Hammond looks forward especially to the arrival of new faculty. “I see these new positions as a chance to hire faculty members who are rooted in the molecular and systems-oriented thinking that defines our field, while doing research in new and important areas, including global problems in environment, energy, health, and water.” She says such interdisciplinary faculty would be instrumental in building a new computational major in chemical engineering (10-ENG) that is currently in development.

Douglas Lauffenburger, the Ford Professor of Bioengineering and head of MIT’s Department of Biological Engineering, expresses a similar hope. “The creation of the college is a bold step, and I'm hopeful that some of these additional faculty positions will enable a strengthening of computational biology on campus.”

Training the next generation

Faculty also spoke of how the college will enable MIT students to play leadership roles in the future of computing — and other engineering fields. “It will strengthen our ability to train the next generation of mechanical engineers and better prepare students to join the workforce by exposing them to computation and AI throughout their education,” says Evelyn N. Wang, the Gail E. Kendall Professor and head of the Department of Mechanical Engineering.

An increasing number of research fields within mechanical engineering rely on computing technologies — from smarter autonomous machines to more accurate extreme event prediction and -3D printing. “The college will help students and researchers working in these fields advance their groundbreaking research even further,” adds Wang.

Elazer Edelman, the director of the Institute for Medical Engineering and Science, says the potential is vast. “From access to critical data sets to insights derived from machine and deep learning, the college will enable all of us to better interact as a community to address important problems and to train the next batch of young stars at the interface of science, engineering, computing and medicine,” he says. Edelman is the Edward J. Poitras Professor of Medical Engineering and Science at MIT.

“We at IMES are particularly excited to work with the college in interacting as a global community of scholars from this incredibly exciting and imaginative platform,” he says.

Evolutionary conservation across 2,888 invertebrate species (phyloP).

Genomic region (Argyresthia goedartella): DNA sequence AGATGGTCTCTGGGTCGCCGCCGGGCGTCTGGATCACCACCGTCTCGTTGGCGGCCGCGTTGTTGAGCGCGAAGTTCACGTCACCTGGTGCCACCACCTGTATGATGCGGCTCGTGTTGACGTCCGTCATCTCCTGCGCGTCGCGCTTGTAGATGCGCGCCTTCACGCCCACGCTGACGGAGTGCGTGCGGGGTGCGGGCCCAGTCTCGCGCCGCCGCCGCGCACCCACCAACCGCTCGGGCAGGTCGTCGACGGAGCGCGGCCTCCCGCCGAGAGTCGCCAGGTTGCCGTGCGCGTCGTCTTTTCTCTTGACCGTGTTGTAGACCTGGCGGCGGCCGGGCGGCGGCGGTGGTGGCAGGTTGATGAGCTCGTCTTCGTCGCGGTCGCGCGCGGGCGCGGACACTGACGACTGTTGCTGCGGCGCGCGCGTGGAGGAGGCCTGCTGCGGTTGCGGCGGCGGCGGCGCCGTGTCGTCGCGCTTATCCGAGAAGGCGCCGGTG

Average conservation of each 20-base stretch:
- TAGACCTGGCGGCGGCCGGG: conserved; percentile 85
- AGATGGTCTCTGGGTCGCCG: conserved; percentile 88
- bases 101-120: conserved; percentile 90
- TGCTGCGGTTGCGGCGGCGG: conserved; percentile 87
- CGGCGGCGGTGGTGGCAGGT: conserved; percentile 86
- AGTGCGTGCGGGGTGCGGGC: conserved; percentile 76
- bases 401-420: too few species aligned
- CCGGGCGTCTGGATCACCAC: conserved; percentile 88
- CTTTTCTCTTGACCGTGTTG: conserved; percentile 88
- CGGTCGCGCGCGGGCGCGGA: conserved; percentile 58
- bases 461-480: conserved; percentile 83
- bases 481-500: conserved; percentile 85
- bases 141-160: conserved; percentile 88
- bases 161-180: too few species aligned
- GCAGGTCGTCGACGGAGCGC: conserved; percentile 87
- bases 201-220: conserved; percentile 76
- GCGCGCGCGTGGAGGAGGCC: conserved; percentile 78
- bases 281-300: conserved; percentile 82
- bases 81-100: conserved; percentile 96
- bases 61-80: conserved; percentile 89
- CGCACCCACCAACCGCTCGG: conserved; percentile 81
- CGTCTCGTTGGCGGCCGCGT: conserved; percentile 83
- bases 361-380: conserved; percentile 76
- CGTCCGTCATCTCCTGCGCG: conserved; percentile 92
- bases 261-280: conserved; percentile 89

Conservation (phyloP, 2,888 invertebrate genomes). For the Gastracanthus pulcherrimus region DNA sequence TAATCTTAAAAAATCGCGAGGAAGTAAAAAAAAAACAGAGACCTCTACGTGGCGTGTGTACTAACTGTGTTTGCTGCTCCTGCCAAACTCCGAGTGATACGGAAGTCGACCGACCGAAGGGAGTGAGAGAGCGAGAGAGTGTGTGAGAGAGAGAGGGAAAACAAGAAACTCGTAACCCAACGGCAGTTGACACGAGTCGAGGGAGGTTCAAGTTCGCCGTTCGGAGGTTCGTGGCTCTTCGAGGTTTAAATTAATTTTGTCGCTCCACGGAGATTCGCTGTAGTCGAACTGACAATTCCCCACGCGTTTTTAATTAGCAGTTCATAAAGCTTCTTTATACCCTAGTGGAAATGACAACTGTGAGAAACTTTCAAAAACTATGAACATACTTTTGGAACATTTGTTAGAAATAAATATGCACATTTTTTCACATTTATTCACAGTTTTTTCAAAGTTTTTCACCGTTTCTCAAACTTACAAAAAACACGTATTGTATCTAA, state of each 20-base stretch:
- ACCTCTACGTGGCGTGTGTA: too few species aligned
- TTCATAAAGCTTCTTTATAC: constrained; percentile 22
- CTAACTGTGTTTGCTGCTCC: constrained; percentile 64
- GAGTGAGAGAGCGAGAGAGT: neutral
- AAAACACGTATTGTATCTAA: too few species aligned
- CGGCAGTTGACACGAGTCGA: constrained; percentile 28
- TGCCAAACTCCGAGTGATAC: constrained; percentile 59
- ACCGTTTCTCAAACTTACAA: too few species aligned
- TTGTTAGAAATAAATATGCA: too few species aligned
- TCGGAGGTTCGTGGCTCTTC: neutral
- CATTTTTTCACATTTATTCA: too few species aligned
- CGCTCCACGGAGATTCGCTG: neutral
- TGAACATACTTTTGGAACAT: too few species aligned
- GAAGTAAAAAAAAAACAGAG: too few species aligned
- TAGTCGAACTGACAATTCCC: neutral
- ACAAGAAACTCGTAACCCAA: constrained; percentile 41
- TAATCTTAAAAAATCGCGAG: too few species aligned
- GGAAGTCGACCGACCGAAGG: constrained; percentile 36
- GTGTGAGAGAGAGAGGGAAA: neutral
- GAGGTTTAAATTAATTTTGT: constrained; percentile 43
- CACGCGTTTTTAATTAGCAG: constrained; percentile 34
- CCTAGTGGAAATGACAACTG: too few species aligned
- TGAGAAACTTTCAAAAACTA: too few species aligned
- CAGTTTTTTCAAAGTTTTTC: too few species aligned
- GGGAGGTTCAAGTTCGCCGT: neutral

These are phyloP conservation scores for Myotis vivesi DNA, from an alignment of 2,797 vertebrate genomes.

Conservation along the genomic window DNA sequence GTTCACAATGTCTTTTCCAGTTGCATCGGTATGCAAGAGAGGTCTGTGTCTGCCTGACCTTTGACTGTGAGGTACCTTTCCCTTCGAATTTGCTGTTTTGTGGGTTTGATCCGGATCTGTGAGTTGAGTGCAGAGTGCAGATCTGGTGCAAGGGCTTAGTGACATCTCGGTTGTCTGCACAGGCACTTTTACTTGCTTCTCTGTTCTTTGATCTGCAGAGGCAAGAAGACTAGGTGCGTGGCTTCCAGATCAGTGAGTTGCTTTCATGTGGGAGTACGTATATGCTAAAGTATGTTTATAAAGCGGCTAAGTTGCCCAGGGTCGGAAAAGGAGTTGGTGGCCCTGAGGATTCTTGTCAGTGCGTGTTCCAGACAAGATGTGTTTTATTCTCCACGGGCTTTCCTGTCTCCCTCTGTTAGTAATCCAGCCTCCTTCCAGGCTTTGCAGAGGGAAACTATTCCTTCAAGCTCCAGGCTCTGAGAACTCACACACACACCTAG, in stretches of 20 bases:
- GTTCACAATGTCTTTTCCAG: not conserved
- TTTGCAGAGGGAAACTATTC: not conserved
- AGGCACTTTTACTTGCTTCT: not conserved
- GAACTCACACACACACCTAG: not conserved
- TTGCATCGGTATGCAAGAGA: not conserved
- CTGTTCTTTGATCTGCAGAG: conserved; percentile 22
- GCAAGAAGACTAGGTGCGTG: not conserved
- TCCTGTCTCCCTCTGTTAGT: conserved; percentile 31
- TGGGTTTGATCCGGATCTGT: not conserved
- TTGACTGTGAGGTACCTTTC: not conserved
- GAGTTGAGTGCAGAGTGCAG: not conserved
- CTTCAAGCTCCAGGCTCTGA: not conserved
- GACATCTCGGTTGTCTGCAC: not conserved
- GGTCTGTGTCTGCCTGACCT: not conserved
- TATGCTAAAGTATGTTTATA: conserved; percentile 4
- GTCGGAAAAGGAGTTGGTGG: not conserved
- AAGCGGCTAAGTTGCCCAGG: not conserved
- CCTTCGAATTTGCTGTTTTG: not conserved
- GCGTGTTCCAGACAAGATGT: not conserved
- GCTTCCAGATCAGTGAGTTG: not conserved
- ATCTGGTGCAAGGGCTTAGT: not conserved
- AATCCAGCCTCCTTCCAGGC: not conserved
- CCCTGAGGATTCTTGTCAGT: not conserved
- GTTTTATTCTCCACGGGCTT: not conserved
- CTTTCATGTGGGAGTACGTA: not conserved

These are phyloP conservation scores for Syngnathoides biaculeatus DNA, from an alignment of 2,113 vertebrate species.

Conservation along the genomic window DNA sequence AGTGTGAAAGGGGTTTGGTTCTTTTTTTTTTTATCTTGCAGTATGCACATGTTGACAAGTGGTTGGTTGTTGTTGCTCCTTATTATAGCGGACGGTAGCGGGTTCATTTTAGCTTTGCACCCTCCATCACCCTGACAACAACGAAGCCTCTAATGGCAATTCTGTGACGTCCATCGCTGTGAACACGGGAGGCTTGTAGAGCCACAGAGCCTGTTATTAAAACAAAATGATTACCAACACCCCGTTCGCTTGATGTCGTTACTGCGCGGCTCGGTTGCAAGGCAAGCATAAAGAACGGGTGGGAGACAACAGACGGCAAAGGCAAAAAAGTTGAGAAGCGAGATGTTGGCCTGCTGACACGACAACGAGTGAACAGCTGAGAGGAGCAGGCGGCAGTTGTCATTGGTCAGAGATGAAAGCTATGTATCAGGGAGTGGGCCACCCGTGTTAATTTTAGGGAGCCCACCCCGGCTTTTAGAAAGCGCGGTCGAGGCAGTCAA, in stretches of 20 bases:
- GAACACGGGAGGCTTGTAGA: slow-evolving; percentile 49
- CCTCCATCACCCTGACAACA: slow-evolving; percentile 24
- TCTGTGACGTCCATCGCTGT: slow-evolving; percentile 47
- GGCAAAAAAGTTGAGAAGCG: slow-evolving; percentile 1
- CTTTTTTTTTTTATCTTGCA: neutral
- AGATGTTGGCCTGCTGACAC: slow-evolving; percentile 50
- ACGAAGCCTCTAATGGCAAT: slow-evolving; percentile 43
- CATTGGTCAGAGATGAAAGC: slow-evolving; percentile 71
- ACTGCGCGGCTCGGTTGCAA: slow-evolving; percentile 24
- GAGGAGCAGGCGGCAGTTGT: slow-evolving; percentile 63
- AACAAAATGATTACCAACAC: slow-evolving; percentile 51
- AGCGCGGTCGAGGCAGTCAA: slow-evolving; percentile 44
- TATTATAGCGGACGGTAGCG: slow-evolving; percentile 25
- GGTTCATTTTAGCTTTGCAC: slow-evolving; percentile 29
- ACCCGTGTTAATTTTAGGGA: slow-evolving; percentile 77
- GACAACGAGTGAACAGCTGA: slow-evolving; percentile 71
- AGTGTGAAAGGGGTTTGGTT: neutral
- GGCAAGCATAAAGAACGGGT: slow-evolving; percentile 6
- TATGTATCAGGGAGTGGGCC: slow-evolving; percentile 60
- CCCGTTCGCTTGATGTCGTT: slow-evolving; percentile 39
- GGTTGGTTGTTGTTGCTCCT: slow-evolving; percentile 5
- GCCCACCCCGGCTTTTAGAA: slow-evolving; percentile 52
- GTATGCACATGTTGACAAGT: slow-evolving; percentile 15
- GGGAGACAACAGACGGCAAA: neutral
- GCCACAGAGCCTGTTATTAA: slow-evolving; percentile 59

The many interfaces of computing

A roundup of MIT student research projects offers a glimpse of where computing is going next.

The new MIT Stephen A. Schwarzman College of Computing will incorporate the modern tools of computing into disciplines across the Institute. “The college will equip students to be as fluent in computing and AI [artificial intelligence] as they are in their own disciplines — and ready to use these digital tools wisely and humanely to help make a better world," says MIT President Rafael Reif.

As often happens, it appears MIT students are already there. We recently spoke with six undergraduate students who are participating in the Advanced Undergraduate Research Opportunities Program (SuperUROP), and found them already thinking deeply about how new computational technologies can be put to use in fields outside of computer science. These students are working on a huge range of problems that share a common theme: Solving them will provide tangible benefits to society.

Haripriya Mehta is working to augment human creativity by using machine learning algorithms to provide potential storylines and helpful drawings for blocked artists. Upon arrival at MIT, Mehta knew she wanted to focus on assistive technology to help people. She was originally interested in prosthetics but soon realized there are more ways than one to assist people.

“I’ve always been a raconteur of sorts, whether it's writing or dancing or playing the piano, and the idea of creative blocks has always interested me,” says Mehta, a third-year student in electrical engineering and computer science. “I want to explore how we can use deep learning to assist artists when we are sort of lost. It would be almost as if you're having a conversation with another artist but instead of an artist, it's a neural net.”